Today and tonight OK in some instances: “Use the day of the week, not today or tonight, in news stories. In news stories, use today or tonight only in direct quotations, and in phrases that do not refer to a specific day: Customs today are different from those of a century ago. In other types of writing, today, this morning, this afternoon and tonight are acceptable if using the day of the week would be awkward. For example, in an internal note Wednesday to company staff: Xin Chen took over as vice president for human resources today. In an external announcement: Xin Chen took over as vice president for human resources Wednesday.”
Two objects now don’t have to be in motion to collide: The previous entry stated “two objects must be in motion before they can collide. A moving train cannot collide with a stopped train.” Now, “We dropped the previous rule that two objects must be in motion before they can collide. The entry has been deleted.”
It’s now just 3D. No hyphen.
It’s now just homepage. One word.
It’s now Walmart Inc. No hyphen. “It changed its legal name from Wal-Mart Stores Inc. in 2018. Headquarters is in Bentonville, Arkansas.”
AR is now OK on second reference for augmented reality.
Use survivor and victim with care: “Survivor can denote someone who has lived through an injury or disease, but also can apply to someone who endured a threat but escaped injury altogether. Example: a mass shooting survivor. Likewise, victim can create confusion because it can variously mean someone killed, injured or subjected to mistreatment such as sexual misconduct.”
Storms generally get names. Fires don’t. “Major storm names provided by government weather agencies, the European Union or the World Meteorological Organization are acceptable. Do not use names created by private weather agencies or other organizations.”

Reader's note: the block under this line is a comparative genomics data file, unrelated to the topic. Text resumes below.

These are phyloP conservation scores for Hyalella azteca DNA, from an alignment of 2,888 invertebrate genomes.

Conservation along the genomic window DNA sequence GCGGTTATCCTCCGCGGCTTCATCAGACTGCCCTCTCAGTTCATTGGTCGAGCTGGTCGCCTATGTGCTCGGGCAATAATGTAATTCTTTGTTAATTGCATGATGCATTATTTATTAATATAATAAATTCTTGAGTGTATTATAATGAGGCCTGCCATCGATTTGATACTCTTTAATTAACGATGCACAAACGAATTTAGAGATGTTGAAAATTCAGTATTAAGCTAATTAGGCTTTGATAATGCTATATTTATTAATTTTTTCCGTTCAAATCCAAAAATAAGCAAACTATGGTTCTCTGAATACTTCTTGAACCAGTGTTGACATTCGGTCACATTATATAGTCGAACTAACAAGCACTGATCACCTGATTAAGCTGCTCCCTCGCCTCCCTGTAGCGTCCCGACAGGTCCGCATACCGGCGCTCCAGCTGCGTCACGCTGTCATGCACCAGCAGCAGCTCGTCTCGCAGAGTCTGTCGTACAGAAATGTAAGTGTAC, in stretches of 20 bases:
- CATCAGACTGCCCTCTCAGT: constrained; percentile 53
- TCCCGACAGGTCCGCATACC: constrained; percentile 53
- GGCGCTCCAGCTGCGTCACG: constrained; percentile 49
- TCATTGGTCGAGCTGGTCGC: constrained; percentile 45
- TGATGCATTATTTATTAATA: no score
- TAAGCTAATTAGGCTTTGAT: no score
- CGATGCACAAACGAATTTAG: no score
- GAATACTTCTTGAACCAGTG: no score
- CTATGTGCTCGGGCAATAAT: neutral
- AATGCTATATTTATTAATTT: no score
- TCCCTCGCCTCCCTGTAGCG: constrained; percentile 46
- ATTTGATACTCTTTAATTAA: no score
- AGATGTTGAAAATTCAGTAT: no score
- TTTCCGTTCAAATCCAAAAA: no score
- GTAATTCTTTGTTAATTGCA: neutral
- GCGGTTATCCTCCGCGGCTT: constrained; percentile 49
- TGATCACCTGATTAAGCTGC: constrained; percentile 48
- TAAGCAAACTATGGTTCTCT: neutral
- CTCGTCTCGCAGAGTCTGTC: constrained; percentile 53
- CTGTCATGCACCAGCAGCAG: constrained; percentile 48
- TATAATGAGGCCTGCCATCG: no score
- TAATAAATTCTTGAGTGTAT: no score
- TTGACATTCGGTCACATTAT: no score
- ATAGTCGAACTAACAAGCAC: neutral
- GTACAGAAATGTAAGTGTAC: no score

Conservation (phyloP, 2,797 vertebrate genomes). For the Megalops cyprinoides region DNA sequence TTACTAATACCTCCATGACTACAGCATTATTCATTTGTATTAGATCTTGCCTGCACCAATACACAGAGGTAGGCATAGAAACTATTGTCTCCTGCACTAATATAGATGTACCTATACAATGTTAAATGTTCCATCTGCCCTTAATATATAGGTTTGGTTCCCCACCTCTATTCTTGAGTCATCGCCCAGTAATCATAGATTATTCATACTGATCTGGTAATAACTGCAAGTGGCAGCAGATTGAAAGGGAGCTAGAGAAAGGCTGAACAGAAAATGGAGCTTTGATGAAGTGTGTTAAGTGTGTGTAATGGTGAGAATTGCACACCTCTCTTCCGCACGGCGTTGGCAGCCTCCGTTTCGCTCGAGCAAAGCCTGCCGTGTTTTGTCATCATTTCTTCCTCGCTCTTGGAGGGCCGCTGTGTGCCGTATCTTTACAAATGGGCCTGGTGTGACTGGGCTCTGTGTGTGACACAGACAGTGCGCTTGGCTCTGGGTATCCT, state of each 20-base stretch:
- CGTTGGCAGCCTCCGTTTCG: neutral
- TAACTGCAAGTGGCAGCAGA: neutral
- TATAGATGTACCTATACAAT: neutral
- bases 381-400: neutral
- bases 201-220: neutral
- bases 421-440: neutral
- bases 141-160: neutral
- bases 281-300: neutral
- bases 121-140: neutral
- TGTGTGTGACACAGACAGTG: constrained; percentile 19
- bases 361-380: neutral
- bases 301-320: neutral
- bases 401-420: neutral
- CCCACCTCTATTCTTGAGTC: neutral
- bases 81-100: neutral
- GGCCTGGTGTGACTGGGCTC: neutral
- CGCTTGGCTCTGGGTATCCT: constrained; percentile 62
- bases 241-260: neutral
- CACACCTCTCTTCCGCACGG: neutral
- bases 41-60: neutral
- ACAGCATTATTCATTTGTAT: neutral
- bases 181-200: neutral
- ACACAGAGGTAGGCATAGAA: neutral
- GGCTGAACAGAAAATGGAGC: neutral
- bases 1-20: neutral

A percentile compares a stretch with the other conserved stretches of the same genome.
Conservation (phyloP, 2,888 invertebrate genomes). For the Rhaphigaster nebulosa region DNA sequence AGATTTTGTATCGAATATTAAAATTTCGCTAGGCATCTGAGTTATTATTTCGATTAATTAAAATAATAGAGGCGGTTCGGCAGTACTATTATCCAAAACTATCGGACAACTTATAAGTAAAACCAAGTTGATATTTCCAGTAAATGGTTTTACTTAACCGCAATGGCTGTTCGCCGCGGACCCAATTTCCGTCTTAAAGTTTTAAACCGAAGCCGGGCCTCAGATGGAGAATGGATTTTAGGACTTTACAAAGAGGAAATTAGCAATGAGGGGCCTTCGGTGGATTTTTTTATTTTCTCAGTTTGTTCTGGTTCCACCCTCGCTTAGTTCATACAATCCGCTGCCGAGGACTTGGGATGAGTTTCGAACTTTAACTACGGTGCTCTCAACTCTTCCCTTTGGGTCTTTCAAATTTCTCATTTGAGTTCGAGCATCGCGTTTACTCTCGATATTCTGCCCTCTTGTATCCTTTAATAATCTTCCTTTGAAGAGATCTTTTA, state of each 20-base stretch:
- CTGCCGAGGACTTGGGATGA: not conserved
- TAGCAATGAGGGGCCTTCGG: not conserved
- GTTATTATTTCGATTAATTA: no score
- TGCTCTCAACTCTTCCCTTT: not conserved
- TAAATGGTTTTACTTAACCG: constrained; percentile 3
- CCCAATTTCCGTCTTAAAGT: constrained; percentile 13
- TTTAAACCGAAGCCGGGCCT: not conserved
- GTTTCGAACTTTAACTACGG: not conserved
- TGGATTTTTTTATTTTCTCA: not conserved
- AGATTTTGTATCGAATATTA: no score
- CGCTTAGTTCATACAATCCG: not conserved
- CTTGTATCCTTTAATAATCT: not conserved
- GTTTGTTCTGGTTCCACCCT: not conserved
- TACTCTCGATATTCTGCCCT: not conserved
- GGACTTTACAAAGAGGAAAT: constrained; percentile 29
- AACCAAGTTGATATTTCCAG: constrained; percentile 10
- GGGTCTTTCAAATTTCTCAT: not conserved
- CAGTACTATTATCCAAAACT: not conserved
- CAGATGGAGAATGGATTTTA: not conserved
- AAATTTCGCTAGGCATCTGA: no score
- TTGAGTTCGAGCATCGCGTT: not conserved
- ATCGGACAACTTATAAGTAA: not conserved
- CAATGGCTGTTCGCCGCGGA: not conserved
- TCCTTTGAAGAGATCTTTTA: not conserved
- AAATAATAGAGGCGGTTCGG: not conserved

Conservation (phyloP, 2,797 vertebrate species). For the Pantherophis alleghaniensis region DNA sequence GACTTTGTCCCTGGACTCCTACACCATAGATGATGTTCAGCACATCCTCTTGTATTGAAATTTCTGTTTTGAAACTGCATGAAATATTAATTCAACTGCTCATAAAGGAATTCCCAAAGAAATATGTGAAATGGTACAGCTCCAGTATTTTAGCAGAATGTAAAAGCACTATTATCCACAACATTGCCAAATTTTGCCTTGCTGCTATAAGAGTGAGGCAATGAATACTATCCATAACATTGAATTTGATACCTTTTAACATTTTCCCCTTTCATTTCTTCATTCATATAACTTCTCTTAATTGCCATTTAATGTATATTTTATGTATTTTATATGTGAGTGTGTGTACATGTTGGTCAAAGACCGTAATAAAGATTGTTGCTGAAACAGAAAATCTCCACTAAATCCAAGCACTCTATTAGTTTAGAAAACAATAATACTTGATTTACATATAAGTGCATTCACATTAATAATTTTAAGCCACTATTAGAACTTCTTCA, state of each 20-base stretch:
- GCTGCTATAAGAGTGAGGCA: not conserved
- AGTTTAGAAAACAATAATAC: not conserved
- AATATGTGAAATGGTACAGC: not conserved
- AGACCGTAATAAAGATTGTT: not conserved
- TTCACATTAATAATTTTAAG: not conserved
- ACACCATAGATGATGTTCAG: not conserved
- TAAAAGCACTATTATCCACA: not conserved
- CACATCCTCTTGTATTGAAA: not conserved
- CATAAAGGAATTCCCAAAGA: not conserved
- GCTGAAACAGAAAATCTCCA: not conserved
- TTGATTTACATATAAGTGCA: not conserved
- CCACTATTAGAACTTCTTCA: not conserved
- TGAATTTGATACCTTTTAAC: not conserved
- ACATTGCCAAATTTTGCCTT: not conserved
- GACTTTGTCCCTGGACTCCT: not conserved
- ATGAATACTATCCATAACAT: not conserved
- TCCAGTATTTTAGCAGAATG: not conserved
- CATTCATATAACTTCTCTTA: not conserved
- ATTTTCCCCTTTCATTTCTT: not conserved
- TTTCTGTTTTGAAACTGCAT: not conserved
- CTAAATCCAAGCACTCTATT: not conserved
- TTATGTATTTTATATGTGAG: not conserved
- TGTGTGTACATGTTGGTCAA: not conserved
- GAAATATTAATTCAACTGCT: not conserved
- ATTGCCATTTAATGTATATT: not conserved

“Use descriptors to identify a fire. For example: the deadly fire burning near San Diego. While local media may choose to use the names of fires given by local agencies, the AP generally does not use those names because they are not widely known to a global audience. On some occasions, when a fire is particularly significant, the AP may use the name of the fire lower in the story.”
Don’t use progressive: “… Which can imply improvement, as a political descriptor except in quotes or the names of organizations or political parties.”
Avoid the term “chain migration”: “A term applied by immigration hardliners to what the U.S. government calls family-based immigration, a longstanding program granting preference to people with relatives who already have legal residency or U.S. citizenship. Avoid the term except when used in a quotation, and explain it.”
And be specific with the terms sexual harassment and sexual misconduct: “These are broad terms that can cover a wide variety of actions or behavior. In stories, be as specific as possible in describing the kinds of behavior that is being alleged or admitted – such as groping, unwanted kissing, disrobing, or verbal or physical abuse or assault.”
You can read more about this year’s changes here.
Correction: An earlier version of this story noted it’s now not OK to use “today” or “tonight.” Actually, it’s never been OK and still isn’t in news stories, but it’s now acceptable in other kinds of writing.